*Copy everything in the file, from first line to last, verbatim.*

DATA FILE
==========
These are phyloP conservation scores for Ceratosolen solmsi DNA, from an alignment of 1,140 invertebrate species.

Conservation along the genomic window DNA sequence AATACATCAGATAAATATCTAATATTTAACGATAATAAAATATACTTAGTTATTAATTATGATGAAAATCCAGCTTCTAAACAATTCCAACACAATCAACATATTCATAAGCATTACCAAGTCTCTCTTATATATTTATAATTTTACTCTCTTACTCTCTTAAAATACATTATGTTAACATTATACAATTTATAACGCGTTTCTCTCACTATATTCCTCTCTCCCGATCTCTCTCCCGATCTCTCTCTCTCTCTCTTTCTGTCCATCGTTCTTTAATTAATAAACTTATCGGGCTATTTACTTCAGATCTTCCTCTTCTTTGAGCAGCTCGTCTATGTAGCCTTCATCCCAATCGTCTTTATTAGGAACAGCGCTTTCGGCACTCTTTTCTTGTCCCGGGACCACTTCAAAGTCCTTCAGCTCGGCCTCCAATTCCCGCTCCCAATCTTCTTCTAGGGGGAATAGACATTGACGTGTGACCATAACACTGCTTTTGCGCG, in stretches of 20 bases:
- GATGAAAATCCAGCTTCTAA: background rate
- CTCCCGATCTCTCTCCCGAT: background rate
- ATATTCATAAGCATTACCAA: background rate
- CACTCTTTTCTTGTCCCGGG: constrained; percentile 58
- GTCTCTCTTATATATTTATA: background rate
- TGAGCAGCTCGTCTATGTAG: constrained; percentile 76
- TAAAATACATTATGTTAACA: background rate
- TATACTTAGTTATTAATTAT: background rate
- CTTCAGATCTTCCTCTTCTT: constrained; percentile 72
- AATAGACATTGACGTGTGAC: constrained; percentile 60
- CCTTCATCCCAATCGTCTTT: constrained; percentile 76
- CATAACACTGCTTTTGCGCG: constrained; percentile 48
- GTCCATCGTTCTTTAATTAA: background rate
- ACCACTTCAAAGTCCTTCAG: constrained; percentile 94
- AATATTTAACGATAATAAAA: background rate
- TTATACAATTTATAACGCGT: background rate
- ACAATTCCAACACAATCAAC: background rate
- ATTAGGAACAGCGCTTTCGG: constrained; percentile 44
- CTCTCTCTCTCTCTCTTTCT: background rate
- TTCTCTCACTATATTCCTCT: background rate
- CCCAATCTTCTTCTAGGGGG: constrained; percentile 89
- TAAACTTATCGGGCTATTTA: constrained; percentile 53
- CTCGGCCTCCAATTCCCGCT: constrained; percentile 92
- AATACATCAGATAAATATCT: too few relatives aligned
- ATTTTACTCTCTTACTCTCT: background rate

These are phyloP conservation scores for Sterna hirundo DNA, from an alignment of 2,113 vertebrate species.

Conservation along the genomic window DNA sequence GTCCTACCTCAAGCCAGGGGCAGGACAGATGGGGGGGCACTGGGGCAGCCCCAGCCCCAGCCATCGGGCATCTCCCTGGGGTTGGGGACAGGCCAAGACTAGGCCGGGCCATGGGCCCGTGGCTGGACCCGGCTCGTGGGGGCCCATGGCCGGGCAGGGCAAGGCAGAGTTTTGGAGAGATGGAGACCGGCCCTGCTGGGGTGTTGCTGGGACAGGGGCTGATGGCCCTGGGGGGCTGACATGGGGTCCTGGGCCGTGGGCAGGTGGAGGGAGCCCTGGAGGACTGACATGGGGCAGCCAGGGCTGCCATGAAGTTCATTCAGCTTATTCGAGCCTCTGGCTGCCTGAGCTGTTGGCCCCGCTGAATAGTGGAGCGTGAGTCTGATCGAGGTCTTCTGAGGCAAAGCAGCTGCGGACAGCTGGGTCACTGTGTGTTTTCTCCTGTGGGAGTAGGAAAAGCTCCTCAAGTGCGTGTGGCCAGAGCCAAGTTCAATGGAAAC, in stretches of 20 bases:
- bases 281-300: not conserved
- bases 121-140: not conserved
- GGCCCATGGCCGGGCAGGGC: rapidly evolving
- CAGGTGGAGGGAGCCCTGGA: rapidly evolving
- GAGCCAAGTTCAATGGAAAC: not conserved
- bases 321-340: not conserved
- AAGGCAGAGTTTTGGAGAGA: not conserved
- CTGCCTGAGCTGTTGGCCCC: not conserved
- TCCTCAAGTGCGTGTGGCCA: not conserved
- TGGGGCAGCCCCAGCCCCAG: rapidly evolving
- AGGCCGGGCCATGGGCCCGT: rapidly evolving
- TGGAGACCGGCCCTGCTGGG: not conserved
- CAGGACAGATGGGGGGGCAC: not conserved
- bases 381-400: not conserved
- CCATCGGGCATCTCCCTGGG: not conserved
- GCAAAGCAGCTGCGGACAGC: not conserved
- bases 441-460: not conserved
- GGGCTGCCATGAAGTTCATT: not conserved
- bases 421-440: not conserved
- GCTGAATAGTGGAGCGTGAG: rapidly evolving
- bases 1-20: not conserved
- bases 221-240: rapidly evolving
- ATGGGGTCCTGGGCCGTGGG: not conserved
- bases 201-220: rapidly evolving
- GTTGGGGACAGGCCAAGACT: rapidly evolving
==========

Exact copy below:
These are phyloP conservation scores for Ceratosolen solmsi DNA, from an alignment of 1,140 invertebrate species.

Conservation along the genomic window DNA sequence AATACATCAGATAAATATCTAATATTTAACGATAATAAAATATACTTAGTTATTAATTATGATGAAAATCCAGCTTCTAAACAATTCCAACACAATCAACATATTCATAAGCATTACCAAGTCTCTCTTATATATTTATAATTTTACTCTCTTACTCTCTTAAAATACATTATGTTAACATTATACAATTTATAACGCGTTTCTCTCACTATATTCCTCTCTCCCGATCTCTCTCCCGATCTCTCTCTCTCTCTCTTTCTGTCCATCGTTCTTTAATTAATAAACTTATCGGGCTATTTACTTCAGATCTTCCTCTTCTTTGAGCAGCTCGTCTATGTAGCCTTCATCCCAATCGTCTTTATTAGGAACAGCGCTTTCGGCACTCTTTTCTTGTCCCGGGACCACTTCAAAGTCCTTCAGCTCGGCCTCCAATTCCCGCTCCCAATCTTCTTCTAGGGGGAATAGACATTGACGTGTGACCATAACACTGCTTTTGCGCG, in stretches of 20 bases:
- GATGAAAATCCAGCTTCTAA: background rate
- CTCCCGATCTCTCTCCCGAT: background rate
- ATATTCATAAGCATTACCAA: background rate
- CACTCTTTTCTTGTCCCGGG: constrained; percentile 58
- GTCTCTCTTATATATTTATA: background rate
- TGAGCAGCTCGTCTATGTAG: constrained; percentile 76
- TAAAATACATTATGTTAACA: background rate
- TATACTTAGTTATTAATTAT: background rate
- CTTCAGATCTTCCTCTTCTT: constrained; percentile 72
- AATAGACATTGACGTGTGAC: constrained; percentile 60
- CCTTCATCCCAATCGTCTTT: constrained; percentile 76
- CATAACACTGCTTTTGCGCG: constrained; percentile 48
- GTCCATCGTTCTTTAATTAA: background rate
- ACCACTTCAAAGTCCTTCAG: constrained; percentile 94
- AATATTTAACGATAATAAAA: background rate
- TTATACAATTTATAACGCGT: background rate
- ACAATTCCAACACAATCAAC: background rate
- ATTAGGAACAGCGCTTTCGG: constrained; percentile 44
- CTCTCTCTCTCTCTCTTTCT: background rate
- TTCTCTCACTATATTCCTCT: background rate
- CCCAATCTTCTTCTAGGGGG: constrained; percentile 89
- TAAACTTATCGGGCTATTTA: constrained; percentile 53
- CTCGGCCTCCAATTCCCGCT: constrained; percentile 92
- AATACATCAGATAAATATCT: too few relatives aligned
- ATTTTACTCTCTTACTCTCT: background rate

These are phyloP conservation scores for Sterna hirundo DNA, from an alignment of 2,113 vertebrate species.

Conservation along the genomic window DNA sequence GTCCTACCTCAAGCCAGGGGCAGGACAGATGGGGGGGCACTGGGGCAGCCCCAGCCCCAGCCATCGGGCATCTCCCTGGGGTTGGGGACAGGCCAAGACTAGGCCGGGCCATGGGCCCGTGGCTGGACCCGGCTCGTGGGGGCCCATGGCCGGGCAGGGCAAGGCAGAGTTTTGGAGAGATGGAGACCGGCCCTGCTGGGGTGTTGCTGGGACAGGGGCTGATGGCCCTGGGGGGCTGACATGGGGTCCTGGGCCGTGGGCAGGTGGAGGGAGCCCTGGAGGACTGACATGGGGCAGCCAGGGCTGCCATGAAGTTCATTCAGCTTATTCGAGCCTCTGGCTGCCTGAGCTGTTGGCCCCGCTGAATAGTGGAGCGTGAGTCTGATCGAGGTCTTCTGAGGCAAAGCAGCTGCGGACAGCTGGGTCACTGTGTGTTTTCTCCTGTGGGAGTAGGAAAAGCTCCTCAAGTGCGTGTGGCCAGAGCCAAGTTCAATGGAAAC, in stretches of 20 bases:
- bases 281-300: not conserved
- bases 121-140: not conserved
- GGCCCATGGCCGGGCAGGGC: rapidly evolving
- CAGGTGGAGGGAGCCCTGGA: rapidly evolving
- GAGCCAAGTTCAATGGAAAC: not conserved
- bases 321-340: not conserved
- AAGGCAGAGTTTTGGAGAGA: not conserved
- CTGCCTGAGCTGTTGGCCCC: not conserved
- TCCTCAAGTGCGTGTGGCCA: not conserved
- TGGGGCAGCCCCAGCCCCAG: rapidly evolving
- AGGCCGGGCCATGGGCCCGT: rapidly evolving
- TGGAGACCGGCCCTGCTGGG: not conserved
- CAGGACAGATGGGGGGGCAC: not conserved
- bases 381-400: not conserved
- CCATCGGGCATCTCCCTGGG: not conserved
- GCAAAGCAGCTGCGGACAGC: not conserved
- bases 441-460: not conserved
- GGGCTGCCATGAAGTTCATT: not conserved
- bases 421-440: not conserved
- GCTGAATAGTGGAGCGTGAG: rapidly evolving
- bases 1-20: not conserved
- bases 221-240: rapidly evolving
- ATGGGGTCCTGGGCCGTGGG: not conserved
- bases 201-220: rapidly evolving
- GTTGGGGACAGGCCAAGACT: rapidly evolving